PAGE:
Basic BFR bands are less involved. They are typically straps or bands that tighten around a limb. Some come with kits that measure blood pressure, but those can get expensive.
“BFR bands fit looser than what medical professionals use,” notes Dempers. “You also have to manually restrict your blood flow, which leaves a lot of room for operator error. But you can do it safely.”
Bellace and Dempers explain four things you should know when using BFR bands for muscle hypertrophy:
1. Use BFR training during active recovery
If your exercise regimen were a meal, BFR training would be a side dish. “If you can do regular strength and resistance training on your own, that should trump blood flow restriction training,” says Bellace. “Think of BFR training as a complementary tool to add to your toolbox.”
Bellace recommends working BFR into the weeks you use for active recovery. During active recovery weeks, you still work out but with less weight and for less time.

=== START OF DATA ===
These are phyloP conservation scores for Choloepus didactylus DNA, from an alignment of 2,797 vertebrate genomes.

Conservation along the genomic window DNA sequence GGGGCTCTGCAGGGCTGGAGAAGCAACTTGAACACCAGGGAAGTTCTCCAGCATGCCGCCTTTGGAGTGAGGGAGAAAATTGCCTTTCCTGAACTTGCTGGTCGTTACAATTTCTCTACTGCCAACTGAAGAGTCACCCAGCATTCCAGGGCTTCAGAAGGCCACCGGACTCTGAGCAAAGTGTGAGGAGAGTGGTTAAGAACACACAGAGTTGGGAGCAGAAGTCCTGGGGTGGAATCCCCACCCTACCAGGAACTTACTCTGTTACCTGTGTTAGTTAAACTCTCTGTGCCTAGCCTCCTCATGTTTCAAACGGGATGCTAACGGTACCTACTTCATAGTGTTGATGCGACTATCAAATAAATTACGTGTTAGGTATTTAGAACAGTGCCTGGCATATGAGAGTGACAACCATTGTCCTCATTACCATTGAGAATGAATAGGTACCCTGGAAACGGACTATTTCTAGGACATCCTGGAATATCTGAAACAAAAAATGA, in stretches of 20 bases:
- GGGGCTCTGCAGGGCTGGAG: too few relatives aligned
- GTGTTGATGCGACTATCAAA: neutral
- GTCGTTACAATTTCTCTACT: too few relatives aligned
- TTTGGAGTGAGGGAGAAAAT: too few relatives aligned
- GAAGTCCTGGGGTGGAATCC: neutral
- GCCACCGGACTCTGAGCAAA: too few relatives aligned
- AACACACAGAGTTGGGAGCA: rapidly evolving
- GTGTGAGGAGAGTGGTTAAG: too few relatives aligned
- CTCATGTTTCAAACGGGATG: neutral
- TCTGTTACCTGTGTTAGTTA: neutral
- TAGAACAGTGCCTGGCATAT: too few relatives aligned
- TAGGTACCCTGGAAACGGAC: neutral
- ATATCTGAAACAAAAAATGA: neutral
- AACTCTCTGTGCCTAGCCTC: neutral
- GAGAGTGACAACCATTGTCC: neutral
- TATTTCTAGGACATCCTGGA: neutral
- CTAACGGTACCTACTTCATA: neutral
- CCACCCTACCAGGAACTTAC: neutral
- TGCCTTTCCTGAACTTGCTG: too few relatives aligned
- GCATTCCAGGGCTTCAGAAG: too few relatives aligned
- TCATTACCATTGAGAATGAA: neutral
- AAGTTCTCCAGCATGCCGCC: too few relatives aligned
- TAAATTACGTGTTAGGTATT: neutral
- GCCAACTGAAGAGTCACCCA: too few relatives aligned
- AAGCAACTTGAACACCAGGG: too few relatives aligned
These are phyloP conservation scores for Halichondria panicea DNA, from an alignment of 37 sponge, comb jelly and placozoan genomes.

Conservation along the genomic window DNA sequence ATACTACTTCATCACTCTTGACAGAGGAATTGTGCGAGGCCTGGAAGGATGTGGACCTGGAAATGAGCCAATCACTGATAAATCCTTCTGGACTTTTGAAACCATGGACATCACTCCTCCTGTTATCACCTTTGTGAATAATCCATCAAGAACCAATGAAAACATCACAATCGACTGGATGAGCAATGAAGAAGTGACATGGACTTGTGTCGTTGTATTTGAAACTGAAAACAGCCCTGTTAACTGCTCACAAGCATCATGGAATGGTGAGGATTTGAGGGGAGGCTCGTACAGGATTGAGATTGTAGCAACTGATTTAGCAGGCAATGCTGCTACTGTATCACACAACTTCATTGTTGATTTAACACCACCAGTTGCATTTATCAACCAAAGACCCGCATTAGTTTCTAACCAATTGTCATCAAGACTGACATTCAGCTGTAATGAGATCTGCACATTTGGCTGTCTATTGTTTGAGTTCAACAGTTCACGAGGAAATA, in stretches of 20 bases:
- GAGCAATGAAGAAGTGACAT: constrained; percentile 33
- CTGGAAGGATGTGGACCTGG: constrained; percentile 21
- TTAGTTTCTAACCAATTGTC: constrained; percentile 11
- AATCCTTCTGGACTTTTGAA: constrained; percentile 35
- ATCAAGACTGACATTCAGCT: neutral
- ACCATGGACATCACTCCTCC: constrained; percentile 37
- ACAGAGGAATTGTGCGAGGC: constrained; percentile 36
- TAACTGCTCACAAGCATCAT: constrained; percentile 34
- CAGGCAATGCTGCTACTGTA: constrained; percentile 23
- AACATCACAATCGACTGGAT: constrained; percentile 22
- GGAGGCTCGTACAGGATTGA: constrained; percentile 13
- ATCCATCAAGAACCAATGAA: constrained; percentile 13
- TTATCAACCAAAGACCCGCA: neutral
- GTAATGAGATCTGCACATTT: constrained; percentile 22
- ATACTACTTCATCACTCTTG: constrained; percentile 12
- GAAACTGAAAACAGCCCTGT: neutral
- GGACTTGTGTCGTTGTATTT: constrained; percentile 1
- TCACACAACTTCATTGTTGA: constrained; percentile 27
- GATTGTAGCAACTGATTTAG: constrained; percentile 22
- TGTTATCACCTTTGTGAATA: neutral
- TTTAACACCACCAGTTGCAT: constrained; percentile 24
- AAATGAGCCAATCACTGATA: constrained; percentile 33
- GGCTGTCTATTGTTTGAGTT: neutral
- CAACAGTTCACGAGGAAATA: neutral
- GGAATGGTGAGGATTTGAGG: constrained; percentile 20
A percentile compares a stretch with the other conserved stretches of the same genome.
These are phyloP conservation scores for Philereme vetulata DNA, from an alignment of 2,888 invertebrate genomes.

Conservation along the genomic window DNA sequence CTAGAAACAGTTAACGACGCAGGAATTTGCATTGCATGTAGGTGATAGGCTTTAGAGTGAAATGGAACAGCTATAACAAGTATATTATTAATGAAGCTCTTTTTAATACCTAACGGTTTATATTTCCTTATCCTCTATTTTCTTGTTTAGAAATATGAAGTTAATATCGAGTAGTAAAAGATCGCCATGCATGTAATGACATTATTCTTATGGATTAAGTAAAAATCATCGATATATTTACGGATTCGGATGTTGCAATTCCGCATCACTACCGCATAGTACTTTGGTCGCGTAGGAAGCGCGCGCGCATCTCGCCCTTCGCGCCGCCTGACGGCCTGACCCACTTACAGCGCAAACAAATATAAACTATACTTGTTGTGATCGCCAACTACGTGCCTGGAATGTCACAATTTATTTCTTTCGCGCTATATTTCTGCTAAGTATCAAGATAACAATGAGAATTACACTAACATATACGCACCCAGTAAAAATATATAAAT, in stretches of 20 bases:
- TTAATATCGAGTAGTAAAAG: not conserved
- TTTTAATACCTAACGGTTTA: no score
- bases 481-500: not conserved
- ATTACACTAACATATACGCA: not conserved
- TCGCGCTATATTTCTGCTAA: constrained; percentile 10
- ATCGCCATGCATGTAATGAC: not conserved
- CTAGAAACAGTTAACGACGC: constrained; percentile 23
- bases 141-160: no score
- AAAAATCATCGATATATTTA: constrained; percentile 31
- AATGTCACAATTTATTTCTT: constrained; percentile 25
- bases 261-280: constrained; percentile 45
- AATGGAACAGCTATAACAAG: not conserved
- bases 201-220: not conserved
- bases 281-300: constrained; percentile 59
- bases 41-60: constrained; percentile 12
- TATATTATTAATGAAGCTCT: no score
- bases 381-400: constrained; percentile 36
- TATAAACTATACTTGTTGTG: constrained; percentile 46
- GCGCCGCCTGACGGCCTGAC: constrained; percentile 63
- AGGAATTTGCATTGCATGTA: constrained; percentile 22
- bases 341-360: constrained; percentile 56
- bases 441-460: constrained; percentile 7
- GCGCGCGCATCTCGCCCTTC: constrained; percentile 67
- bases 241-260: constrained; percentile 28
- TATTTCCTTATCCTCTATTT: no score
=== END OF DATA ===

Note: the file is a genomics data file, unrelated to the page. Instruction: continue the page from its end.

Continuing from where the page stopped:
“Go hard for three or four weeks at a time, then use BFR training to take the intensity down for a week,” he advises. “This gives your joints and ligaments a break while maintaining your muscle gains.”
2. Place BFR bands on your arms or legs
Only use BFR bands on your arms and legs. “For your arm, wrap it between your shoulder and bicep muscle, but do not put it directly on top of your muscle,” says Bellace. “For the legs, wrap them around the top of your thigh as close to your groin as you comfortably can.”
3. Adjust the tightness of BFR bands
Everyone’s different. That’s why how tight you wear your bands should be personalized to you. An athletic trainer or physical therapist experienced in BFR can help you find your sweet spot using special tools.